Indian shot putter Inderjeet Singh has had a four-year doping ban upheld following his positive test in 2016, although concerns have been raised about the quality of the testing and analysis process at the country's National Dope Test Laboratory (NDTL).
Singh tested positive for banned steroids androsterone and etiocholanolon in July 2016.
It followed an out-of-competition test in Bhiwani the month before.
He had qualified for the 2016 Olympic Games in Rio de Janeiro by that time but his failure, which he put down to his supplements and water being sabotaged, brought an end to his chances of participating and he was barred from travelling to Brazil.
A notice issued to Singh by India's National Anti-Doping Agency (NADA) said that two adverse analytical findings would be counted as one single violation of anti-doping rules, meaning a four-year ban.
Testing of the B-sample confirmed the positive test.
The 2014 Asian Games bronze medallist questioned the legitimacy of the testing process, alleging the mandatory consent for having the sample tested at the laboratory had not been given.
This was reportedly because of "fear of foul play".
Singh's lawyer Anish Dayal argued that a doping control officer took the sample home and stored it in a refrigerator before taking it to a NADA office, rather than the laboratory.
Dayal claimed no mention had been made detailing how the integrity of the sample had been maintained during its transport in supposedly extreme temperatures.
Further claims are that there are deviations in the analysis results of the A and B samples, which are claimed to make the findings unreliable.
A panel, chaired by Manik Dogra, asserted that they were in full agreement with the concerns over testing and analysis of the samples.
However, they have not cleared Singh.
"The purpose of having established procedures is to safeguard the integrity of the process as a whole," Dogra wrote.
"Be it an issue of chain of custody or rectification/calibration of testing machines, any serious deviation in the process can raise uncomfortable questions on the quality of the testing process and authenticity of its findings and results.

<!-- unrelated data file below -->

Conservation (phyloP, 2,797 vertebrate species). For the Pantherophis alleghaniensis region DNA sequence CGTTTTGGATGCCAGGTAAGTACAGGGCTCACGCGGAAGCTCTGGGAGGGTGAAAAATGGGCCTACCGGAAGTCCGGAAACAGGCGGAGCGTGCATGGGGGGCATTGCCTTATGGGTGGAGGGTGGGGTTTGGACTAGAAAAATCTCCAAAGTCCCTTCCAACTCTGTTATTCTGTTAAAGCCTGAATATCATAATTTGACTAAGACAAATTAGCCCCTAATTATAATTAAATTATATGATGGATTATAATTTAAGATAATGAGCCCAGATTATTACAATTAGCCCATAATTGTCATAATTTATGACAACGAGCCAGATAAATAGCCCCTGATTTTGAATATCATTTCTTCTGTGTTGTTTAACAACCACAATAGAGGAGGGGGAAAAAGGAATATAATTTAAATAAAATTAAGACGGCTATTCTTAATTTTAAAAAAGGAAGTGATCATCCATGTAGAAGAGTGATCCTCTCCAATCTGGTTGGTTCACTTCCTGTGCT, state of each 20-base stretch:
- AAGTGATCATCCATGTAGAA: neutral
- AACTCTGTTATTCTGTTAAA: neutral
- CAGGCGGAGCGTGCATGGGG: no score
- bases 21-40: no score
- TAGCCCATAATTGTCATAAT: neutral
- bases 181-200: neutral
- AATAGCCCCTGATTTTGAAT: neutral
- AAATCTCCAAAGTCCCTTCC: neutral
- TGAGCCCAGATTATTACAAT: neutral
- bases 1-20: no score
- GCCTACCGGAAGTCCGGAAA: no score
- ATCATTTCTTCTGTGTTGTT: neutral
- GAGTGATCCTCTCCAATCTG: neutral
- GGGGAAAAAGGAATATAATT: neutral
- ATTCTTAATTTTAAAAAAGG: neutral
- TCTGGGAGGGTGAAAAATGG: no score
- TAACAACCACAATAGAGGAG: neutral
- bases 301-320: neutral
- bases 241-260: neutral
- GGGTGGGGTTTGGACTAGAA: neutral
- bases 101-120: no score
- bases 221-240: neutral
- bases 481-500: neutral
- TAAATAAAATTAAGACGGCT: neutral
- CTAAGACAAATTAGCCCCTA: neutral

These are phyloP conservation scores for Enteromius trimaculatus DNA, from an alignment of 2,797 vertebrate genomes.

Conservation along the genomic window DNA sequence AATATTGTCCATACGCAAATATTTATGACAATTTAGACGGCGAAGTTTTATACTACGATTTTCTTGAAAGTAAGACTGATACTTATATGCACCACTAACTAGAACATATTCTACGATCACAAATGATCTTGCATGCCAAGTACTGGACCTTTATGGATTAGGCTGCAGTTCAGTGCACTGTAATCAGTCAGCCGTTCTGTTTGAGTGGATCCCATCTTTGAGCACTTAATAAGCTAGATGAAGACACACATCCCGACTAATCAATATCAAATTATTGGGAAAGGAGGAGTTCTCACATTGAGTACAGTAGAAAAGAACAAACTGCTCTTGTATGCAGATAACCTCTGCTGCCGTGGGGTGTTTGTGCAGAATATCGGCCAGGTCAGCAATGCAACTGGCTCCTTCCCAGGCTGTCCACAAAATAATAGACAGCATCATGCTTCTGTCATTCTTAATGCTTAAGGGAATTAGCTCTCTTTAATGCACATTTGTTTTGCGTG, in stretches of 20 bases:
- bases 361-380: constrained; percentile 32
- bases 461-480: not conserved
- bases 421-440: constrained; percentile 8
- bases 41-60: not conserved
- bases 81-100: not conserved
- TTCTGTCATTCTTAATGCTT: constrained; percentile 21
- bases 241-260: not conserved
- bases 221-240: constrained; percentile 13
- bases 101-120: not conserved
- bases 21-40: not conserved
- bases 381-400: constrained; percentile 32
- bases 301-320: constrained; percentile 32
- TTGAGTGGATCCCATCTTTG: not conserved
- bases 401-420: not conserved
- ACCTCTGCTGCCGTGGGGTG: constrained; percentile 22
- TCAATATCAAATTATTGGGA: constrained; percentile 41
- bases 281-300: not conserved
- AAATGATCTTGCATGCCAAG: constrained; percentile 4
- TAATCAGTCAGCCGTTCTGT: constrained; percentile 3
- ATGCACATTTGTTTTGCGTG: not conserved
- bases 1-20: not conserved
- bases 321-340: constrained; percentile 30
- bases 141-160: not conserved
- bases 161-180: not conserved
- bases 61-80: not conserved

"The validity and transparency of the adverse analytical finding must in our view be beyond reproach.
"We unfortunately conclude that there were departures in the collection and analysis of the samples.
"We note that neither NADA or NDTL have owned up to the departures and have in fact forcefully contested these allegations.
"Without going into the specifics of each deviation, we do not agree with the submission of NADA.
"The procedures clearly deviated from documented World Anti-Doping Agency (WADA) guidelines.
"We sincerely hope that some constructive mechanism shall be adopted and implemented by NDTL by reviewing their standard operating procedures in accordance with WADA’s good practice guidelines and correct these lapses for all future purposes."
The panel also expressed concern over the absence of key witnesses, including the doping control officer for the second sample.
It was claimed this was due to the individuals not working for the NADA any more, with the organisation unable to oblige them to attend.
However, despite the concerns, Singh has not been able to "conclusively prove" the issue had led to his positive test, the panel said.
"The fact the athlete has previously tested negative for any prohibited substance is not a valid consideration for evaluating any adverse analytical finding in the current test," Dogra said.
"We hold that while there have been serious departures from WADA guidelines, however, the athlete has failed to conclusively establish that these deviations had a direct nexus or did in fact result in an adverse analytical finding."
Singh's suspension is set to end on July 24 in 2020.
The sanction appears likely to end any prospect of Singh featuring at the Tokyo 2020 Olympics.